Now that we actually have this system, what does it mean for airlines? Each individual airline can now attach their inventory and seats into this massive system. At the time, this was amazing, especially since the growth of the internet and an increase in online booking tools meant that people were able to book flights from the comfort of their own home. But looking at the current GDS market, it’s interesting to note that the main source of revenue comes from distribution. Take Amadeus, for example, one of the largest companies currently involved in the GDS space. Approximately 65% of their revenue comes from distribution fees, usually a result of querying, hike up on prices, and other hidden fees as a way to profit off of companies using GDS software.

This reveals the main problem with this service — it passes off most of the costs to the consumer as a result of hidden fees, similar in a way to Ticketmaster or other ticket selling platforms. European airlines have especially been the most active over the last few years in finding different ways to foster distribution capacities. For example, companies like Lufthansa have placed a surcharge of about $16 on transactions made through the GDS system (which doubles to $32 dollars with a flight with one connection). British Airways employed a similar tactic on bookings made through large GDS services such as Sabre, Amadeus or Travelport. Given the number of tickets that people are buying (either through connections or round trip flights), it makes sense that one way to increase airlines revenue streams is to decrease the cost of using this platform. If they could somehow find a new way to navigate this problem, every user involved in the purchasing process would have a better experience.

Introducing NDC

Skift Report on Airline Revenues

NDC (New Distribution Capability) is exactly the way in which airlines have avoided using GDS. It primarily uses an XML schema (similar to HTML, the language that makes up this browser) in order to pass information between airlines and potentially interested customers. But most importantly, it allows for selling ancillary products like seat upgrades through its more robust data transfer and updated technology. This is significant because over over the past decade, the ancillary market has grown rapidly as a result of airlines needing to use these third party platforms and find other ways to adjust to the growing demands and problems that GDS forced them to deal with. Therefore, by completing more of these transactions directly, airlines can decrease their costs of production.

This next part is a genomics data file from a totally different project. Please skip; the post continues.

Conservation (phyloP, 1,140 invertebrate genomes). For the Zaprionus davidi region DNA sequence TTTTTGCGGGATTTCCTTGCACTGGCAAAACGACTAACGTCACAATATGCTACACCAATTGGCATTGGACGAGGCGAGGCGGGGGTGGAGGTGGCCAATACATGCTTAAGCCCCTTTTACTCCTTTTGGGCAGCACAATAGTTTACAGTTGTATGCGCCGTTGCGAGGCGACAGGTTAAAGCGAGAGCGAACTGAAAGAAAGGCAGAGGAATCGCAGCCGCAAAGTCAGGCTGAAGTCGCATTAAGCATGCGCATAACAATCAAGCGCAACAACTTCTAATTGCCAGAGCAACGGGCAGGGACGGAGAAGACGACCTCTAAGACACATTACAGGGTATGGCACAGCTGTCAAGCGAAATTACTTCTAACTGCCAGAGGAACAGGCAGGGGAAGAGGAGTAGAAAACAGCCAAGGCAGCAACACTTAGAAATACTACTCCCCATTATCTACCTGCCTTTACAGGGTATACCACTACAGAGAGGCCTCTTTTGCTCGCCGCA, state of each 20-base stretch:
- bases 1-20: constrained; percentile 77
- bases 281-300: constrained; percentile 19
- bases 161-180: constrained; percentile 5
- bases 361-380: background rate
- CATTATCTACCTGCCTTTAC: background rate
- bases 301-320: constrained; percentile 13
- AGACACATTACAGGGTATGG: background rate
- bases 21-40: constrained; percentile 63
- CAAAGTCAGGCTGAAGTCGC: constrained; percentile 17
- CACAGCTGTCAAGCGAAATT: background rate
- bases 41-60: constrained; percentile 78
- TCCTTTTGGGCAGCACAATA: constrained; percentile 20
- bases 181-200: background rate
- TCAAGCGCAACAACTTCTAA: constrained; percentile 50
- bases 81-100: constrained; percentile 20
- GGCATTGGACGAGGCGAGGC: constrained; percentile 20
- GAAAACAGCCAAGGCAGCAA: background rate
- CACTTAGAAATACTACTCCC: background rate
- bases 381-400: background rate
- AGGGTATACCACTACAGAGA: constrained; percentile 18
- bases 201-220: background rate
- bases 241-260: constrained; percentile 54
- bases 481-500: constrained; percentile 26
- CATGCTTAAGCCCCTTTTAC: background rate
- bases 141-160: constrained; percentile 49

What’s stopping people from changing and implementing NDC enabled services? As of now, there are currently 62 airlines that are either NDC certified or XML-capable. This is because many airlines haven’t been able to adapt their technology in order to keep up with the rapid advancements made by smaller startups in this area such as Duffel, Farelogix, or Paxport. As of now, the total impact that NDC will have on the market is uncertain. Since NDC has the capability of adding features like purchasing seats, upgrades, meals, and car rentals (which previously limited GDS) and also has the capacity to provide external API’s for developers, this is an exciting time for all relevant companies ready to make waves. Whether that’s through integrating with chatbots to provide higher levels of support or bundling products together, startups and other tech companies are prepared to make changes to the status quo of how airlines are running a fundamental aspect of their business.